People often use the same term, heart attack, to describe two different conditions, cardiac arrest or loss of heart function and breathing, and myocardial infarction, or blockage of an artery to the heart causing muscle damage. Cardiac arrest can be caused by myocardial infarction, and victims are much less likely to survive a cardiac arrest.
Public awareness of cardiac arrest has grown since Buffalo Bills safety Damar Hamlin suffered such an arrest before millions of viewers on Monday Night Football, but it’s still important for people to know the difference and how to respond in each situation. In the case of myocardial infarction, persons who develop continued symptoms such as chest pain or tightness should seek medical attention by calling 911. In the case of cardiac arrest, Damar Hamlin and others are encouraging everyone to learn the symptoms and response. That’s why
Hamlin recently spoke on Capitol Hill in support of the bipartisan “Access to AEDs Act,” which would provide funding to allow more public schools to purchase AEDs and implement programs to prepare staff and students in the case they are needed.
James Jollis, MD, a cardiologist with
The Christ Hospital Physicians – Heart & Vascular, says he’s encouraged by the increased awareness of cardiac arrests and he appreciates having a public advocate such as Damar Hamlin, but, he says there is much more we can do in the Tri-State region.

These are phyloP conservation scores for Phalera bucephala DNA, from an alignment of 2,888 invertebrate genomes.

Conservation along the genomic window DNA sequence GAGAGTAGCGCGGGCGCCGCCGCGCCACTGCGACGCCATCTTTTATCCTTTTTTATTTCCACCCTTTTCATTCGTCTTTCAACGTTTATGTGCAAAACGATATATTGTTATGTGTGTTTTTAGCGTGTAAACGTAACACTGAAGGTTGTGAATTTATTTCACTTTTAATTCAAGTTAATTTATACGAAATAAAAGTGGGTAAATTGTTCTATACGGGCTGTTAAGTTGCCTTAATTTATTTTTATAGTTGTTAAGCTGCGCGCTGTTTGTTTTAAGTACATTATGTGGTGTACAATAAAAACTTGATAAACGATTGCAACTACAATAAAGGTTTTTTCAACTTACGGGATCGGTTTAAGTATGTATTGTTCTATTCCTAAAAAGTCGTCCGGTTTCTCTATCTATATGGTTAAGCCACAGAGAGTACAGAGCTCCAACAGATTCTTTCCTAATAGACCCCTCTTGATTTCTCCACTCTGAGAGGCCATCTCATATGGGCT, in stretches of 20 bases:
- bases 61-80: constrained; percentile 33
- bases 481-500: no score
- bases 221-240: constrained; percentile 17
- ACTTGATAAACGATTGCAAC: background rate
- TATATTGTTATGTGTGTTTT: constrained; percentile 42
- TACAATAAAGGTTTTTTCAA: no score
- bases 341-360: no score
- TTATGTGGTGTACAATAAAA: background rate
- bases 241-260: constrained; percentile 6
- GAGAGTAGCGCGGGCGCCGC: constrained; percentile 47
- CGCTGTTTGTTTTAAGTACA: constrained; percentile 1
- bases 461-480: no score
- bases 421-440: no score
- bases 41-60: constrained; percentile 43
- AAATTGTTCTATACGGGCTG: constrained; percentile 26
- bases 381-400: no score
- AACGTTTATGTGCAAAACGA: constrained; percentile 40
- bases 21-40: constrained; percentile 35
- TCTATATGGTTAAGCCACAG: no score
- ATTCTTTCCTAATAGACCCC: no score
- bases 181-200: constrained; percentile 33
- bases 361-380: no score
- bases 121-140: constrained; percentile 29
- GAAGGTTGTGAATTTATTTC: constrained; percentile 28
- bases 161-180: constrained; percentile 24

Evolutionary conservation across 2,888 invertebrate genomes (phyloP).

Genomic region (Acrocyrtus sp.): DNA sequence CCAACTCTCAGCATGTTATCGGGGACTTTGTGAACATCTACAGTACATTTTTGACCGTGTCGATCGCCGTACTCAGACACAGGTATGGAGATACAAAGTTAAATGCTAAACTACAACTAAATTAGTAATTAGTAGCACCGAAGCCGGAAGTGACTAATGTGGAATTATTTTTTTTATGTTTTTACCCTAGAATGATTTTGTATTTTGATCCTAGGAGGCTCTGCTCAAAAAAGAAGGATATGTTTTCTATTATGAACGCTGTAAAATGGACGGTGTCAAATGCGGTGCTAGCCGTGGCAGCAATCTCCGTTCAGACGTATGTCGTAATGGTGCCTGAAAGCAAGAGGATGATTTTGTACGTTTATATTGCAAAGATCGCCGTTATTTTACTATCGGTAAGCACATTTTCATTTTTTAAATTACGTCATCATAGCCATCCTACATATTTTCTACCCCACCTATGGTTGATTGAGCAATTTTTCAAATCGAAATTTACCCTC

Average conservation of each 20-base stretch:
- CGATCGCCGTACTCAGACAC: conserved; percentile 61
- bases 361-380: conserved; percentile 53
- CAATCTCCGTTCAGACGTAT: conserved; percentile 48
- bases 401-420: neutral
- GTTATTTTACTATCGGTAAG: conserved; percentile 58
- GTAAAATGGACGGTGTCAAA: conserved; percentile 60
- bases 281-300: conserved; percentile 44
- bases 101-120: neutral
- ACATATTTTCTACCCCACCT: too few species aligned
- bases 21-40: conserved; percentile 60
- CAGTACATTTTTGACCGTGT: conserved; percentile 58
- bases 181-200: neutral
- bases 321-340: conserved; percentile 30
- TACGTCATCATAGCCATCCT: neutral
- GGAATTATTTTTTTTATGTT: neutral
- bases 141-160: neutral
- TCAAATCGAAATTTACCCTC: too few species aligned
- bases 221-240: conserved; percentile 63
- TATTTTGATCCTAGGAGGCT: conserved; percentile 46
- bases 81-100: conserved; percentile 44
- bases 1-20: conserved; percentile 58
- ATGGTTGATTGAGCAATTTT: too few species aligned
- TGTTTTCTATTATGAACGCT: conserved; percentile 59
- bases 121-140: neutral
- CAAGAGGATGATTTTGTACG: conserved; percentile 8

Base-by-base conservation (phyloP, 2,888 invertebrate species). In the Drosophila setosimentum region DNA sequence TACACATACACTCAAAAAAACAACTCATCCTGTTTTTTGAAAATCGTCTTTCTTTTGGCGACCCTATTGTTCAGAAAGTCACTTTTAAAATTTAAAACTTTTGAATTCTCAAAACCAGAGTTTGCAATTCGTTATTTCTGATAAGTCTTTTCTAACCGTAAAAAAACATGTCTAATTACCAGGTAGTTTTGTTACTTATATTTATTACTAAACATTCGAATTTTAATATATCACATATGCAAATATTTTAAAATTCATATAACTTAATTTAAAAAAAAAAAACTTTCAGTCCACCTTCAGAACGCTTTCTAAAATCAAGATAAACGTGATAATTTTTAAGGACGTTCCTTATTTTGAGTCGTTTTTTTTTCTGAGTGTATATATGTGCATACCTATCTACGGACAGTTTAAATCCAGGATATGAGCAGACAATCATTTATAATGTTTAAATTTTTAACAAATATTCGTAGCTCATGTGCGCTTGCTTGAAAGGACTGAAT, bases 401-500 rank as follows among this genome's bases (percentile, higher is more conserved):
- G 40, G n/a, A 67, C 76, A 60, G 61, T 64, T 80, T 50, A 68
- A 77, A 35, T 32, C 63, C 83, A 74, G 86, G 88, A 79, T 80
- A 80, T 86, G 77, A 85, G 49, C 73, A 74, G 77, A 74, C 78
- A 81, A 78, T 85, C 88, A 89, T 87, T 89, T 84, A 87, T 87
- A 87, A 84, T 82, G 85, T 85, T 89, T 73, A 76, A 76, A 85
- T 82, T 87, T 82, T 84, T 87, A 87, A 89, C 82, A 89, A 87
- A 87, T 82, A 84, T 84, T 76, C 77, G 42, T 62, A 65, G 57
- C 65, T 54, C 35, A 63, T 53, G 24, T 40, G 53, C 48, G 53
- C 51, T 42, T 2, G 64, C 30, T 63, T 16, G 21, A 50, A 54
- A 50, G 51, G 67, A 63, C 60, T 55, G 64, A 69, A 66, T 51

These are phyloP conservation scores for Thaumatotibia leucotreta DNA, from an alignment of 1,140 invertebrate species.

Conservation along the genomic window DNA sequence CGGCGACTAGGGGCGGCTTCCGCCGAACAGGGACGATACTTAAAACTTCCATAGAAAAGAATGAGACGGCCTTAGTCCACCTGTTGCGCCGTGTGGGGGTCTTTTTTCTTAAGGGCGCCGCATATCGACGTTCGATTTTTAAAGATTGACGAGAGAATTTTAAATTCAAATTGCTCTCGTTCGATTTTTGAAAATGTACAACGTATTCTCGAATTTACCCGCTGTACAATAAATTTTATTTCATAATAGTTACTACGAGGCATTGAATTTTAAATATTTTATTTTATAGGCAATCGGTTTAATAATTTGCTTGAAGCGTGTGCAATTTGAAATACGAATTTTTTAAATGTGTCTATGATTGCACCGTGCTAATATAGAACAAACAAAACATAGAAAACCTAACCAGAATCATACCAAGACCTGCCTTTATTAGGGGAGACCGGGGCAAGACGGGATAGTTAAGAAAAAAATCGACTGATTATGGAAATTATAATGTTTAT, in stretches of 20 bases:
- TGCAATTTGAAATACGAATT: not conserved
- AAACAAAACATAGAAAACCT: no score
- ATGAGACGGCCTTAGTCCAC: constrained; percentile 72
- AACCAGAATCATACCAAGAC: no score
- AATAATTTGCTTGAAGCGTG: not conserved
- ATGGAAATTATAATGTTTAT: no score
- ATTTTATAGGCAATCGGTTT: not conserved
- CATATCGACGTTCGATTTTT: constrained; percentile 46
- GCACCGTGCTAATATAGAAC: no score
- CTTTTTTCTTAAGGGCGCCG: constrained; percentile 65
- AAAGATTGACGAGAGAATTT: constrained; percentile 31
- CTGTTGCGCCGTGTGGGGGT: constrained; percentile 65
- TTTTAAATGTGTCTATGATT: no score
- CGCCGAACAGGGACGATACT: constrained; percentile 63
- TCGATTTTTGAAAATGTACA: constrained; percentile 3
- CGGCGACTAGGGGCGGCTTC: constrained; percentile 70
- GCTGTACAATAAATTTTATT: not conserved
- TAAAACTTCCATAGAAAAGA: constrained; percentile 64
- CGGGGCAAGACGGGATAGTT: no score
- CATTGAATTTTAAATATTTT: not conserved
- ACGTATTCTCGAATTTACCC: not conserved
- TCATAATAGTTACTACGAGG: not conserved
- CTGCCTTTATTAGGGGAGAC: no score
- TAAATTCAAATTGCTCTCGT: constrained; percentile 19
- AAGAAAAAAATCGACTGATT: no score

“We have a great opportunity to save lives,” he says. “We know what works, so I would focus on what needs to happen to greatly increase the odds. Awareness is a start, but we need to be sure that resources and training are directed to where they can have the biggest impact.”
“As a start, every health system and emergency medical service agency in the region should actively provide data to the national Cardiac Arrest Registry to Enhance Survival,” he continues. “Without these simple measures that track each vital process in the chain of survival from recognition to hospital discharge, we will not know where to focus our efforts nor the impact of any interventions on saving lives. We cannot improve our system without ongoing data collection and feedback.”
The difference between heart attacks and cardiac arrest
A heart attack occurs when an artery delivering oxygen-rich blood to the heart is blocked. If it is not opened within the first hour, the part of the heart being deprived of oxygen begins to die. The heart usually continues to beat during a heart attack but can suddenly develop ventricular tachycardia best treated by responding medics.
A cardiac arrest on the other hand, occurs when the heart malfunctions and stops beating completely. The window for treatment and recovery for cardiac arrest is much shorter than for a heart attack, with a 10 percent increase in deaths for each minute of delay. According to the American Heart Association, about 350,000 Americans suffer cardiac arrest outside of the hospital each year, and only one in ten victims survives. In the best scenario, one for which we should all strive, if victim is treated within the first 2 minutes, the likelihood of survival greatly increases to 1 in 2. In this early period, victims are saved by bystanders or first responders.